On Vines and Branches

Mick Turner

Life in our hustle-bustle western culture is mostly outwardly directed. To some extent, this is a necessity given the realities of the myriad responsibilities placed upon us by making ends meet. Yet all this focus on the outer world does not come without a price. By paying so much attention to our outer world we run the risk of dying spiritually. Do you think this too strong a statement? I think not. Scripture repeatedly tells us that, as Children of the Light, we are called to be separate from the world. Our values are not to be the values of the crowd. Instead, we are given a higher and more difficult calling. We are called to be holy. This means we are to be set apart. We are called to be in the world but not of the world.

 

We are further called to pay more heed to our inner world and find the Kingdom of Heaven which, as Christ so directly stated, is within. Proverbs 4:23 tells us:

 

Keep watch over your heart, for therein lie the wellsprings of life.

 

For the Christian, this means that life is to be lived from the inside out. This is something that cannot be reiterated too often. The wellsprings of life flow from within. Christ calls his followers to tap into the divine source of power residing within. We do this by aligning and abiding. Without this vital connection we can do nothing. It is only by realizing that there exists within us a Divine Light that gives us both life and power that we can begin to accomplish any task that Christ has set before us. It should by now be obvious that the core of the Christian life involves connecting with that Divine Source, which is the Mind of Christ, and abiding in its light.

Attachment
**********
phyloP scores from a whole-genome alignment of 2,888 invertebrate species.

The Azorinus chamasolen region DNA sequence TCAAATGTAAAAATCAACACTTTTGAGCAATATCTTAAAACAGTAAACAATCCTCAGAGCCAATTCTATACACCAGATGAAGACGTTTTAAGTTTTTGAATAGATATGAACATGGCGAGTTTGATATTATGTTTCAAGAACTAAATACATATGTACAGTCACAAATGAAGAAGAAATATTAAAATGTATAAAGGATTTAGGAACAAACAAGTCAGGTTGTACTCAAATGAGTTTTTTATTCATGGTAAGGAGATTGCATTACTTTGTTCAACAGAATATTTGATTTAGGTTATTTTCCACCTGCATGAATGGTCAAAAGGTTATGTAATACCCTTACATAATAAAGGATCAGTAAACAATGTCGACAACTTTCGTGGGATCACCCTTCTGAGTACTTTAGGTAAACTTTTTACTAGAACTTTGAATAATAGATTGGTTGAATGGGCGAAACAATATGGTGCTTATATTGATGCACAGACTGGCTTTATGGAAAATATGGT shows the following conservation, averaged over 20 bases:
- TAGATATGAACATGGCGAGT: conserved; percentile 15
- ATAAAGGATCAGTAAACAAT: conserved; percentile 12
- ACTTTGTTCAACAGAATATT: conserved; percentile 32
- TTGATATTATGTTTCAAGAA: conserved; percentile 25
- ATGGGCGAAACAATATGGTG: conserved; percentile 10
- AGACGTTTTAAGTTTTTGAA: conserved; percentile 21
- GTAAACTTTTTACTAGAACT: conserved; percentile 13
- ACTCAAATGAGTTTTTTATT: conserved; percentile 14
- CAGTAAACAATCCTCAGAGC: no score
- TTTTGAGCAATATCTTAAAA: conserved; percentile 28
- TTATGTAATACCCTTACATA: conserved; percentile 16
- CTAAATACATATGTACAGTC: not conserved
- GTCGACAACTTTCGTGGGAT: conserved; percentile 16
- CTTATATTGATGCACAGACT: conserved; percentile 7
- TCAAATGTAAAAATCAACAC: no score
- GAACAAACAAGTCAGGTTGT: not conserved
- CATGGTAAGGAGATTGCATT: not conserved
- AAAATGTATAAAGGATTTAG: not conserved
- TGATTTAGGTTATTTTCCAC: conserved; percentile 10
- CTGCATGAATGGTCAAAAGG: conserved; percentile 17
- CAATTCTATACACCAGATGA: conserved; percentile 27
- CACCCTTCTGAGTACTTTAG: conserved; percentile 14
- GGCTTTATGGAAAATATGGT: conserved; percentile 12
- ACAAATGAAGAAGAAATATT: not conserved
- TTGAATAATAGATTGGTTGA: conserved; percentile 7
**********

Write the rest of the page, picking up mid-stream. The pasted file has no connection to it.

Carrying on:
When this awareness finally dawns in our hearts and minds, we can exclaim along with the apostle John:

 

See how great a love the Father has bestowed upon us, that we should be called children of God; and such we are.  (1 John 3:1 NAS)

 

What happens when a person begins to abide more consistently in the Light of the Holy Spirit? What sort of changes is wrought in his or her character and what impact does this have on daily life? Thomas Kelly tells us:

They become a holy sanctuary of adoration and of self-oblation, where we are kept in perfect peace, if our minds be stayed on Him who has found us in the inward springs of our life. And in brief intervals of overpowering visitation we are able to carry the sanctuary frame of mind into the world, into its turmoil and its fitfulness, and in a hyperesthesia of the soul, we see all mankind tinged with deeper shadows, and touched with Galilean glories. Powerfully are the springs of our will moved to an abandon of singing love toward God; powerfully are we moved to a new and overcoming love toward time-blinded men and all creation. In this Center of Creation all things are ours, and we are Christ’s and Christ is God’s. We are owned men, ready to run and not be weary and to walk and not faint.

 

Kelly’s vision of the person abiding in Christ is astounding but not different from what Jesus prayed to the Father in the seventeenth chapter of the Gospel of John. Imagine what it would be like to be touched with Galilean Glories, to be owned men…ready to run and not be weary and to walk and not faint. These truly are the blessings of abiding.

 

When we abide, truly abide, the living and Word of God becomes a concrete reality in our lives, giving us guidance, comfort and peace. The Living Word becomes a tangible reality, not a distance, broken echo.